Shortly before we left for Haven, Adrienne excitedly told me about a reception being sponsored by Annie Sloan Interiors Ltd. (“Annie Sloan” or “Sloan”), a manufacturer and proclaimed inventor of a “unique range of decorative paint, called CHALK PAINT®[2]  with which Adrienne seemed duly impressed. Subsequently, while at the conference, Adrienne informed me that a lot of conference attendees expressed displeasure with Annie Sloan because Annie Sloan had sent a number of demand letters to conference attendees or similarly situated members of the DIY/home blogger community demanding that they not use the term “chalk paint” because CHALK PAINT is a trademark belonging exclusively to Annie Sloan. As an intellectual property attorney who specializes in trademark law, I naturally was curious about the trademark status of the term “chalk paint” as soon as I learned about this product from Adrienne and I promptly researched it in the online trademark database of the U.S. Patent and Trademark Office website.  So is CHALK PAINT really a trademark?  And does Annie Sloan properly own the earliest right to exclusively use that mark – to the exclusion of all others?  If so, has Annie Sloan followed the proper procedures to protect the mark from use by others and is she now entitled to enforce that exclusivity?
On one side, we have Annie Sloan who states that she created a “unique decorative paint over two decades ago which revolutionized the process of antiquing furniture.” In 2003, she thought of calling the paint “CHALK PAINT because it is “suggestive” of the “velvety, chalky matte finish that the paint provides.” According to my research, when Annie Sloan decided to label this unique paint “chalk paint,” there apparently were no other paints on the market called “chalk paint” nor is it clear that there previously was a paint called “chalk paint,” although a “chalky” paint did seem to exist in prior history.
           According to Kathy van Gogh, a decorative artist in the USA and Canada since 2001 who has attempted to cancel Sloan’s CHALK PAINT trademark registration, and whose trademark registration application Sloan is opposing: 
"Chalk paint has been around for hundreds, even thousands of years. Remember Tom Sawyer and the whitewash fence? Chalk paint! Cave art? Chalk paint! Frescos in the Sistine Chapel? Chalk Paint! All of these refer to chalk paint or some version of chalk paint. Using lime and pigment and magnesium or calcium carbonate (chalk) to create beauty is not a new invention.”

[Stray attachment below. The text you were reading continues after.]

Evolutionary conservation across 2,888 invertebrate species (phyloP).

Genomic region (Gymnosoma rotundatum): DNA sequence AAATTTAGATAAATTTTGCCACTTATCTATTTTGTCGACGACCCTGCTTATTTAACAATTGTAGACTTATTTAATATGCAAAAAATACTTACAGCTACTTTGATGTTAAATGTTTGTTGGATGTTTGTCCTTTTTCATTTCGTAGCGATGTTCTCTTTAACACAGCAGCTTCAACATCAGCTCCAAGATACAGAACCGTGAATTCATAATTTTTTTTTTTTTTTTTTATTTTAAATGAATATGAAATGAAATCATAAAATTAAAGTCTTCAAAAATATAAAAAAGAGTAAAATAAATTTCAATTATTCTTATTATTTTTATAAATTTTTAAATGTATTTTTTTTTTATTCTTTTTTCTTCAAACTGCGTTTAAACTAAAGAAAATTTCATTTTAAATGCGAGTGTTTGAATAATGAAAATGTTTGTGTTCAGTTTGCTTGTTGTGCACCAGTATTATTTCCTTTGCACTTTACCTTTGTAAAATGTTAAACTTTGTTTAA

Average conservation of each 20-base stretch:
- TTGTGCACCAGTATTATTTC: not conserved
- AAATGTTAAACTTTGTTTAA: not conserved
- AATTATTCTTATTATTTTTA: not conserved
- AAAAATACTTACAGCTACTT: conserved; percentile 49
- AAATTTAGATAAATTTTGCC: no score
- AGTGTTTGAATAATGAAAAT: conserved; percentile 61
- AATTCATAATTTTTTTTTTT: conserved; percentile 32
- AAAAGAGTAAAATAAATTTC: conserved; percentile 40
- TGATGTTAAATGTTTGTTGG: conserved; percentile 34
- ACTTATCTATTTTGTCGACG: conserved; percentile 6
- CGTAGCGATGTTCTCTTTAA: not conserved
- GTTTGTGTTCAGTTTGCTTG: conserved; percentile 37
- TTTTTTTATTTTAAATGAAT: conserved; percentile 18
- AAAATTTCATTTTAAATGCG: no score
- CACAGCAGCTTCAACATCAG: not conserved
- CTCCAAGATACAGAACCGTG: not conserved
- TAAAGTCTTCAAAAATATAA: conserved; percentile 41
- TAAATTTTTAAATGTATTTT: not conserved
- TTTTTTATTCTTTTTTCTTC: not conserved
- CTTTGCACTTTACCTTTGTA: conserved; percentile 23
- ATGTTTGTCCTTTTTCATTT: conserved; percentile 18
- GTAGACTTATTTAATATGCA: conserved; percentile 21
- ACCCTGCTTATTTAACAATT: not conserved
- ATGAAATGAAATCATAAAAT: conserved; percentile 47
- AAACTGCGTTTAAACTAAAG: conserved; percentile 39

The true history of chalk paint, how it was developed, by whom, and whether it really contains any chalk is unclear without conducting extensive research or reviewing each party’s evidence, to which I am not privy or have had occasion to access, but there seems to be some industry consensus that Annie Sloan developed an innovative paint with some unique and desirable features that became quite successful both commercially and artistically. So what is a seller of a unique, previously unknown product that becomes immensely popular supposed to use to identify that product which will uniquely identify only their product but not any competing products that undoubtedly will emerge? 
          The phenomenon of the public using a unique product’s label to refer to similar and competing products is commonly known among branding professionals as “genericide” and can result in the loss of the mark. Some well-known examples of now generic marks because of genericide are ESCALATOR; ZIPPER; ASPIRIN, THERMOS and many others. Examples of marks that have thus far escaped from genericide include XEROX® and GOOGLE®. I think a little primer on trademark law would be useful here (pun not really intended). 

Trademark Law Primer  
Q:      What is a Trademark?
A:      A trademark is an indication of source used in connection with a specific product or service or group thereof (marks for services are called “service marks” but “trademark” often is used to refer to both). Typically, a trademark comprises a name, word, phrase, logo, symbol, design or combination of these elements. A “standard character” mark refers to a federally registered mark that covers the words in the mark regardless of any font, style, case or design elements that may be combined with the wording.
            At its most fundamental level, a trademark is a reference to the person or entity responsible for the quality of a product or service. Trademarks serve two main functions:  (1) Consumer Protection – protecting a consumer’s expectation of consistent quality and brand protection; and (2) Brand Protection – protecting the brand owner’s investment in developing and meeting those expectations. Trademarks prevent consumers from mistaking one product for another by providing a quick and easy reference to identify goods and services and enabling them to select the products they like and avoid the products they dislike. Trademarks also help businesses reap the rewards of financial and reputational benefits when the business can successfully produce a certain quality of product and effectively market the qualities of that product.